The first City Council meeting after his leaving the Council, Dave Kaplan was contracted by the City to provide advice on transportation issues–primarily the 509 Extension. That could be construed as a conflict of interest. I immediately filed a grievance with the State Auditor’s office. It’s now been eight months and I have yet to receive any update from the Auditor in charge–even though her office is in Kent. Why is the State not doing their job? So perhaps the fix is in there as well. Whether or not there is anything fishy going on, I am struck by the fact that neither the City Manager or anyone on the Council sees the bad optics. They seem genuinely confused that anyone would object to the former Mayor leaving office and then getting a $20k contract a week later.

And now Mr. Kaplan will be working for the Port on issues pertaining to Des Moines. And I am sure that neither the City Council or the City Manager find anything untoward about that either. How can I be so sure? Couldn’t it simply be that he was hired because the Port values his extensive knowledge about the City’s inner-workings?

The answer is simple: there is no way in hell that the Port would have hired Mr. Kaplan if there were any concerns that he was no longer getting on well with the City Council. It would be beyond stupid to hire a lobbyist who is hated by the people he is meant to lobby. The Port is not only getting someone with the best possible ‘insider’ game of Des Moines, but also someone who has long-standing good personal relationships with several of the current Council.

Who Cares?

“OK”, I hear you say. “It’s a drag that Mr. Kaplan is now working for the airport. But what does that have to do with our fight? I’m angry, sure. But what does it really have to do with our goals?”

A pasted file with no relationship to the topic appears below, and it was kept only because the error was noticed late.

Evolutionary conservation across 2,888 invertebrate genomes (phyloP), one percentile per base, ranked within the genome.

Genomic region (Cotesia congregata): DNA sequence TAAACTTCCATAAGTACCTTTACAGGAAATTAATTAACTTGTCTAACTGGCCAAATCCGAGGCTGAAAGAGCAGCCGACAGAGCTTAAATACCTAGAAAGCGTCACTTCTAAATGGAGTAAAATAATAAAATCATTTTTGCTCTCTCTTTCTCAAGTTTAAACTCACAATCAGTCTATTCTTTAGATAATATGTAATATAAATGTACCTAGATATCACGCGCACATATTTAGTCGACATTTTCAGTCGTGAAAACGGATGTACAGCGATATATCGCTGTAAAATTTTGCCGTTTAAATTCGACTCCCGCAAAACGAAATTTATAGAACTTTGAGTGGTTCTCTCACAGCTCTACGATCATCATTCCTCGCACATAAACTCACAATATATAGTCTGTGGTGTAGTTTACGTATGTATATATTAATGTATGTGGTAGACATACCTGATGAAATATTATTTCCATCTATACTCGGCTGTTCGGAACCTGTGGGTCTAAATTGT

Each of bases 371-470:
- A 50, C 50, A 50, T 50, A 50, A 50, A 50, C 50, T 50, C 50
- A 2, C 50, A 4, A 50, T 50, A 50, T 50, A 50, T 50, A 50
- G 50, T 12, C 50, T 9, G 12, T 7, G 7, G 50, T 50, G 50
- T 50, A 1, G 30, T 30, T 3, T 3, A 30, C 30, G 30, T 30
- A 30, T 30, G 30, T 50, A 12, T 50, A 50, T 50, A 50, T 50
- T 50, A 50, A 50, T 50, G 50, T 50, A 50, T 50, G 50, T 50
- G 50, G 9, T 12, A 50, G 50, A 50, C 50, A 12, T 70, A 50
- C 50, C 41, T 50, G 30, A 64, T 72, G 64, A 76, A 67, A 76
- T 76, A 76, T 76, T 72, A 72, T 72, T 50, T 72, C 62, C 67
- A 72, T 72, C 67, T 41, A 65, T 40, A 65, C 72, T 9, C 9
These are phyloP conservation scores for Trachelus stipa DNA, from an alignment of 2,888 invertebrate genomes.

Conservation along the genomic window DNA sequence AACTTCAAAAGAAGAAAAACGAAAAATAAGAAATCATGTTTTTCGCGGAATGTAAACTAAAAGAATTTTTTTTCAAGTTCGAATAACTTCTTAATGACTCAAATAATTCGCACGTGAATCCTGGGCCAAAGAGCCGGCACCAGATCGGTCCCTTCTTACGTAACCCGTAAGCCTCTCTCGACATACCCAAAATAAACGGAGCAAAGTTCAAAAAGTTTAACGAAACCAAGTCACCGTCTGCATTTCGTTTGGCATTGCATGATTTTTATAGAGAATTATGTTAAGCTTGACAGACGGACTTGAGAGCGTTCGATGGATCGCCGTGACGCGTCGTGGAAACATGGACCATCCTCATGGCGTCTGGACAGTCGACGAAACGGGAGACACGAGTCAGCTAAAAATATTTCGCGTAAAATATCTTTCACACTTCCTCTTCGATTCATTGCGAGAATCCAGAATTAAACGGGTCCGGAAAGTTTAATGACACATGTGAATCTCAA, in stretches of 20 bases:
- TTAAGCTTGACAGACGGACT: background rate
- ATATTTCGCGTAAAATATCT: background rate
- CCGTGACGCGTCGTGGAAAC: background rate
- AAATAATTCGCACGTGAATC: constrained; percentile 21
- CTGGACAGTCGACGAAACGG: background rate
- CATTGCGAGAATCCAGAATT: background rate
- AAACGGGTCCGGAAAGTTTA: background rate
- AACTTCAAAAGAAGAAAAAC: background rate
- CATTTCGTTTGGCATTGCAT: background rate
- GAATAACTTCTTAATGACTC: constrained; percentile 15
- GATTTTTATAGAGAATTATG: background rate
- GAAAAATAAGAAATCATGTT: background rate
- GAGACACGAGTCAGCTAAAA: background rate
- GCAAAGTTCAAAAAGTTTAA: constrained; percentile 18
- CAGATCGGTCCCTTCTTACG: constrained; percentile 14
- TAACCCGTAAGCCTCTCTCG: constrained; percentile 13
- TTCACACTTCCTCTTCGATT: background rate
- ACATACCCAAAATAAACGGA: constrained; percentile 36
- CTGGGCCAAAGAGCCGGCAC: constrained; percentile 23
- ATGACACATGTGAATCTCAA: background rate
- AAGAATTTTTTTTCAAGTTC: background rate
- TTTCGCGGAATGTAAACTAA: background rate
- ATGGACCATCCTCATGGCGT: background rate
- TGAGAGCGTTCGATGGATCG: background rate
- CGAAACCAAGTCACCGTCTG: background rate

I would suggest that you should most definitely care because the hiring of Dave Kaplan makes three things abundantly clear:
1. The Port has no interest in adjusting their expansion plans by talking. We are now squarely in the conflict stage of this melodrama. Whoever made that hiring decision is either tone-deaf to Des Moines or simply does not care.

2. The City has no interest in engaging in any sincere effort to oppose the Port. They are more than happy to up the ante on this whole ‘partnering’ thing. It clearly shows that all their efforts to fight the airport are just ‘window dressing’

3. And worst of all, if you are one of the hard working people partnering with the City (for a very different reason), it says that you have been played like a Stradivarius. The City has used your precious time and talent to show the rest of the world how (cough) ‘committed’ they really are on this issue.

I know this last item is a tough pill to swallow. And I am fully aware that it may be taken as ‘nasty’ and ‘divisive’. That is not my intention at all. Unfortunately, the truth is the truth. And I would rather tell you the truth and have you upset with me than see you continue working your guts out for cynical people whose goals will never match yours. Be angry with me, but don’t ignore this. Please.

Now What?

To my mind, this event requires an unambiguous statement by residents and activists, both to the Port and even more so to the City Of Des Moines.